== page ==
Robot Motion Planning in Learned Latent Spaces

07/26/2018 ∙ by Brian Ichter, et al. ∙ Stanford University 0

This paper presents Latent Sampling-based Motion Planning (L-SBMP), a methodology towards computing motion plans for complex robotic systems by learning a plannable latent representation. Recent works in control of robotic systems have effectively leveraged local, low-dimensional embeddings of high-dimensional dynamics. In this paper we combine these recent advances with techniques from sampling-based motion planning (SBMP) in order to design a motion planning framework for high-dimensional robotic systems (e.g., humanoids, or even systems where planning occurs in the visual space). Specifically, the learned latent space is constructed through an autoencoding network, a dynamics network, and a collision checking network, which mirror the three main algorithmic primitives of SBMP, namely state sampling, local steering, and collision checking. Notably, these networks can be trained through only raw data of the system's states and actions along with a supervising collision checker. Building upon these networks, an RRT-based algorithm is used to plan motions directly in the latent space -- we refer to this exploration algorithm as Learned Latent RRT (L2RRT). This algorithm globally explores the latent space and is capable of generalizing to new environments. The overall methodology is demonstrated on two planning problems that are well beyond the reach of standard SBMP, namely a visual planning problem, whereby planning happens in the visual (pixel) space, and a humanoid robot planning problem.

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I Introduction

Motion planning is a fundamental problem in robotics whereby one seeks to compute a dynamically-feasible trajectory connecting an initial state to a goal region while avoiding obstacles. This problem quickly increases in difficulty with the dimensionality of the system and the complexity of the dynamics [1]. For some high-dimensional systems, and even differentially-constrained systems, sampling-based motion planning (SBMP) techniques have emerged as a particularly successful approach. SBMP avoids the explicit construction of the state space and instead maintains an implicit representation of it through three algorithmic primitives: sampling the state space, steering (or connecting) to nearby sampled states, and collision checking such connections [1, 2]. This implicit representation is global and increasingly accurate as samples are added [1]. However, applying SBMP to robotic systems with, say, more than ten dimensions, quickly becomes intractable. This precludes its application (at least directly) to cases where, for example, plans are computed from visual inputs [3, 4] or the dynamics are very high-dimensional and complex, as for humanoids [5].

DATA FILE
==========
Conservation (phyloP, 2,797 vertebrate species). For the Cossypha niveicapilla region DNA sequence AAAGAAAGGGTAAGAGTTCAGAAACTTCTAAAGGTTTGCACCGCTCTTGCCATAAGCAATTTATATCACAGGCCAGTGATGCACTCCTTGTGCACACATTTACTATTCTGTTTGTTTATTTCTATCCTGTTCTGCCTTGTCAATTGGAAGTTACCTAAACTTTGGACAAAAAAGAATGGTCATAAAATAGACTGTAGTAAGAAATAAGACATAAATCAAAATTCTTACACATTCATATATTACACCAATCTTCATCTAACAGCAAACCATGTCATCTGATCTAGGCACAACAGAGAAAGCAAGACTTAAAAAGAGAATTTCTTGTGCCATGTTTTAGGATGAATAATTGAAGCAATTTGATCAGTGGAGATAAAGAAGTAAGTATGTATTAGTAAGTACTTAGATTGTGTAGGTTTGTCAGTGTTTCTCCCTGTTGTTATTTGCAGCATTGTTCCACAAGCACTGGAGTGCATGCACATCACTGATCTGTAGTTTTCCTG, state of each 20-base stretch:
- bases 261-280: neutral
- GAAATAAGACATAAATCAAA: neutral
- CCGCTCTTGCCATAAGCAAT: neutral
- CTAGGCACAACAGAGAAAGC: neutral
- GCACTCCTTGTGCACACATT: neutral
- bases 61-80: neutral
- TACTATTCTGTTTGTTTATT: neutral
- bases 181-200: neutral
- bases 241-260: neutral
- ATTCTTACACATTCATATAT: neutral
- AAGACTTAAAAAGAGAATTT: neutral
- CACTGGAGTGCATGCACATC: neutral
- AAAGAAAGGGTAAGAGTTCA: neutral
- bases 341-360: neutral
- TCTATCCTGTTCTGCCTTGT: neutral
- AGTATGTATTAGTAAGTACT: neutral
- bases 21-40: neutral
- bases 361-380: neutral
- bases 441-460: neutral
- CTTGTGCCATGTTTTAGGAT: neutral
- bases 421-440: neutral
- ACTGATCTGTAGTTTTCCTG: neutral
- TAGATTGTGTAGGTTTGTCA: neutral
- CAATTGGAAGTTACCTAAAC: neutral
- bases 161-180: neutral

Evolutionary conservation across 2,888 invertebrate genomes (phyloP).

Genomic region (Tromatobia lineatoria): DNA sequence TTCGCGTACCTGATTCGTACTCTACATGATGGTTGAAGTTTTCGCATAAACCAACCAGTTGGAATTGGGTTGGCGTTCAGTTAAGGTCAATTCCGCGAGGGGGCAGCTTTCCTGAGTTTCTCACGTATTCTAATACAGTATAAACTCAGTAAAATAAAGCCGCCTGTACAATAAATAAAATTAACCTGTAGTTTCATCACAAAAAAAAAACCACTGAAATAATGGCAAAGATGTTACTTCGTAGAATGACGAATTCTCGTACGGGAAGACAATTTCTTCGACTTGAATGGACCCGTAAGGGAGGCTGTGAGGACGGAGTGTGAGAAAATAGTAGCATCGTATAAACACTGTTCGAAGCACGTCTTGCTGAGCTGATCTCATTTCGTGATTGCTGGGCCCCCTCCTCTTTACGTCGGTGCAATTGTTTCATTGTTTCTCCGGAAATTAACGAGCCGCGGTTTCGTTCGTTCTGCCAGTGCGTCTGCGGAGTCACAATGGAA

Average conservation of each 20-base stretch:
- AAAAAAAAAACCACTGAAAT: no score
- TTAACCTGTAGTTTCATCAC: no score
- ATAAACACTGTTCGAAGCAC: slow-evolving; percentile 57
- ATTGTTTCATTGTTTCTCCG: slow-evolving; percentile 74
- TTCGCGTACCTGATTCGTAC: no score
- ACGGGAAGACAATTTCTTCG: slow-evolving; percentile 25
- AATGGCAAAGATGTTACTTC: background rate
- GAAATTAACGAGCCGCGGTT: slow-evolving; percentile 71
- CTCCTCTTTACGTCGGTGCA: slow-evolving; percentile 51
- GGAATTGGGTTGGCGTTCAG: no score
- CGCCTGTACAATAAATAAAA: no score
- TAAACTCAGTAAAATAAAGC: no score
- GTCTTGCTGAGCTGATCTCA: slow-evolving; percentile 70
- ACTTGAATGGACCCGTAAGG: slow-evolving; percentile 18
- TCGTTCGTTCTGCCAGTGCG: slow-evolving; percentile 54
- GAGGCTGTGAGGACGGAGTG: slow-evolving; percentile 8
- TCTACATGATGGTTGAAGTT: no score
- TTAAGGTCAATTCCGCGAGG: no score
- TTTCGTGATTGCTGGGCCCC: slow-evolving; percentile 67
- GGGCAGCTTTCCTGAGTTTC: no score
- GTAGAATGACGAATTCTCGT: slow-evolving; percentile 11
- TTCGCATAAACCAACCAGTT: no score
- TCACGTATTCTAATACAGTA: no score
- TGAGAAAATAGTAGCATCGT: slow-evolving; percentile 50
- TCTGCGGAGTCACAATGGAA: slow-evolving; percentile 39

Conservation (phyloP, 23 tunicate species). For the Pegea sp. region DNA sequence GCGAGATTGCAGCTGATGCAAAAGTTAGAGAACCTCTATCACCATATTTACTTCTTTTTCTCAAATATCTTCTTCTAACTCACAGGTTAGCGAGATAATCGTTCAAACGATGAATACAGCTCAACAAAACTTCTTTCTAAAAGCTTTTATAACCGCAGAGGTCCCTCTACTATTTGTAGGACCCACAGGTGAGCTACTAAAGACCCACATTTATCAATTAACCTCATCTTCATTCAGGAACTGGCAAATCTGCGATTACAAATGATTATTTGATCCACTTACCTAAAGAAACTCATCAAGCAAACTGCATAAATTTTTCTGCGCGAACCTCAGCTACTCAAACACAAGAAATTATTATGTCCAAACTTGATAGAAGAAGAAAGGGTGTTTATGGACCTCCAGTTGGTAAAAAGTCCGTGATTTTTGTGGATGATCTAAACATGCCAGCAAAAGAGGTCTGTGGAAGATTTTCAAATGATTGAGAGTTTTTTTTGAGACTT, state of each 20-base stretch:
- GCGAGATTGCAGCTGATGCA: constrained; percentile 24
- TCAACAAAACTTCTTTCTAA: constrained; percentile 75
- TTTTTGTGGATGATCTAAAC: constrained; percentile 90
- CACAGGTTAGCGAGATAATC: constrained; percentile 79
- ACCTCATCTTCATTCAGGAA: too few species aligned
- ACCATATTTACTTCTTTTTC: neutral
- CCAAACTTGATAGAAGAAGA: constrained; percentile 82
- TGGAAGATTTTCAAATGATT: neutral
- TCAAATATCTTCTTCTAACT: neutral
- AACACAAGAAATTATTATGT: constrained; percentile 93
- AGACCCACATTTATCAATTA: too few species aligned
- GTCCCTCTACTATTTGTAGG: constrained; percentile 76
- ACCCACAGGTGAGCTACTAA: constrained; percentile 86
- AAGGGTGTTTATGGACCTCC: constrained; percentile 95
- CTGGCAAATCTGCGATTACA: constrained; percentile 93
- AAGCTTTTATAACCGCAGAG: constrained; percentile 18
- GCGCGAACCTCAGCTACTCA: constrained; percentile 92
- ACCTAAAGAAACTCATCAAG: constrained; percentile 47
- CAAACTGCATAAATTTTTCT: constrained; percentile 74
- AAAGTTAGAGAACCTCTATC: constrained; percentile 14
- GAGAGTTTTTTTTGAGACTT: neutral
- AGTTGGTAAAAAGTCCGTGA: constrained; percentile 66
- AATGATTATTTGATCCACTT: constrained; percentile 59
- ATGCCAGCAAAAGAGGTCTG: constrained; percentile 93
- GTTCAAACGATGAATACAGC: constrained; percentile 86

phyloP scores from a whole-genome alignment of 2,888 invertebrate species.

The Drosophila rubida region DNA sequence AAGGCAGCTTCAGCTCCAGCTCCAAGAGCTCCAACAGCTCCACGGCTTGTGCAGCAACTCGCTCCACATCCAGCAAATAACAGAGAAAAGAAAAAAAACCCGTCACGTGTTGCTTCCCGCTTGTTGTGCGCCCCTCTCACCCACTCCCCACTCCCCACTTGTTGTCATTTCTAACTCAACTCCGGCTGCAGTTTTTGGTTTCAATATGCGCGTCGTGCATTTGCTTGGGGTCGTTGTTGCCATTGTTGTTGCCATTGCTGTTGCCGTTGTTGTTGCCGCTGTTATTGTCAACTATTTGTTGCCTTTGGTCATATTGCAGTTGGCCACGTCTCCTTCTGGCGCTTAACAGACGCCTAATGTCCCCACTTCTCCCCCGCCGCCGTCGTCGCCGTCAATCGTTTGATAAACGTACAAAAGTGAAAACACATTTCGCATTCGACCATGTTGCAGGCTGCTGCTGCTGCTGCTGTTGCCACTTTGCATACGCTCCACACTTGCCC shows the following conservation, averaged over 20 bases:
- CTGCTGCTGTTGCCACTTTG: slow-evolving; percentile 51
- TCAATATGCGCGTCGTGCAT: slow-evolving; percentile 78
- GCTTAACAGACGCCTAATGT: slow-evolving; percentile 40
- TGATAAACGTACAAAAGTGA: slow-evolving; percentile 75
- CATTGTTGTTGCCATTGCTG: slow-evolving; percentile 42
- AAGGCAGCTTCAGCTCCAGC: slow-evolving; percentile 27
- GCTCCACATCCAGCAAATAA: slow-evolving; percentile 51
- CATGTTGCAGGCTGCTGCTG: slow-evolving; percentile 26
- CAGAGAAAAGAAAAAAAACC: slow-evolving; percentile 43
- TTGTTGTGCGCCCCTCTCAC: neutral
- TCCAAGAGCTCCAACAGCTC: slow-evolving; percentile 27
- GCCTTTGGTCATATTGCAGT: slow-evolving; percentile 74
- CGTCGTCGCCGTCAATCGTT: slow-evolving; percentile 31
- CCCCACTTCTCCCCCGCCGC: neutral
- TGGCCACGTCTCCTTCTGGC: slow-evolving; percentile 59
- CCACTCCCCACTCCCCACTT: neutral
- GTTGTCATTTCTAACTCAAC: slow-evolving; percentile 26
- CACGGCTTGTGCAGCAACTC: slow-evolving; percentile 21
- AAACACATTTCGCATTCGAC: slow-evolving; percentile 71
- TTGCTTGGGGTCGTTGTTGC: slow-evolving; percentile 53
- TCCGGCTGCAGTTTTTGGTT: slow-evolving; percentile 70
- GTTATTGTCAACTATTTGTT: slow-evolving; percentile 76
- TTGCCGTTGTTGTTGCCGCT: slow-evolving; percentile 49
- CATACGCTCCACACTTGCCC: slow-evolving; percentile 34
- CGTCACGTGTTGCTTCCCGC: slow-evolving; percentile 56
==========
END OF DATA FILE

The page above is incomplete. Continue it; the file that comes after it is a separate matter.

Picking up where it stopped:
A promising solution to address this challenge is represented by recent works on learning-based control, which leverage learned, low-dimensional manifolds embedded within the state space to which the dynamics of a robotic system are mainly restricted to [3, 6, 7, 8]. For example, a bipedal humanoid walking robot is generally in gait and upright, and a visual representation of a robot has a “true" underlying lower-dimensional dynamical representation. These works, however, primarily focus only in local regions, and can not be directly applied to compute motion plans whereby one needs to globally explore the state space. Our key insight to scale these techniques to robot motion planning is to leverage the local effectiveness of low-dimensional latent representations to learn a latent space in which one can directly use SBMP. In other words, the idea is to build a global implicit representation of the latent space through only local connections. The latent space is constructed through an autoencoding network, a dynamics network, and a collision checking network, which mirror the three aforementioned algorithmic primitives of SBMP, namely state sampling, local steering, and collision checking. Specifically, the space is learned through an autoencoding network with learned latent dynamics, which provides the ability to sample the latent space and connect local states through dynamically-feasible trajectories. Notably, this network only requires raw data of the system’s states and control inputs to be trained. Separately, a collision checking network is trained to predict whether a trajectory between two latent states is collision free given a specific problem environment. Collectively, these networks provide a methodology to globally search the latent space (in our case, through an RRT-based algorithm), in a way that generalizes well to new environments and is general enough to apply to a broad class of problems, including visual planning and complex dynamics problems. The final trajectory can then be projected to the full state space through the autoencoding network and used in conjunction with the aforementioned local control methods to effectively control the robotic system along the planned trajectory. We refer to this methodology as Latent Sampling-based Motion Planning (L-SBMP).

Related Work:

The field of representation learning seeks to learn representations of data to extract useful information for classifiers or other predictors

[9, 10, 11]

. This often takes the form of manifold learning, i.e., learning lower-dimensional manifolds embedded within high-dimensional data. Representation learning has been applied along the entire robotic stack – from perception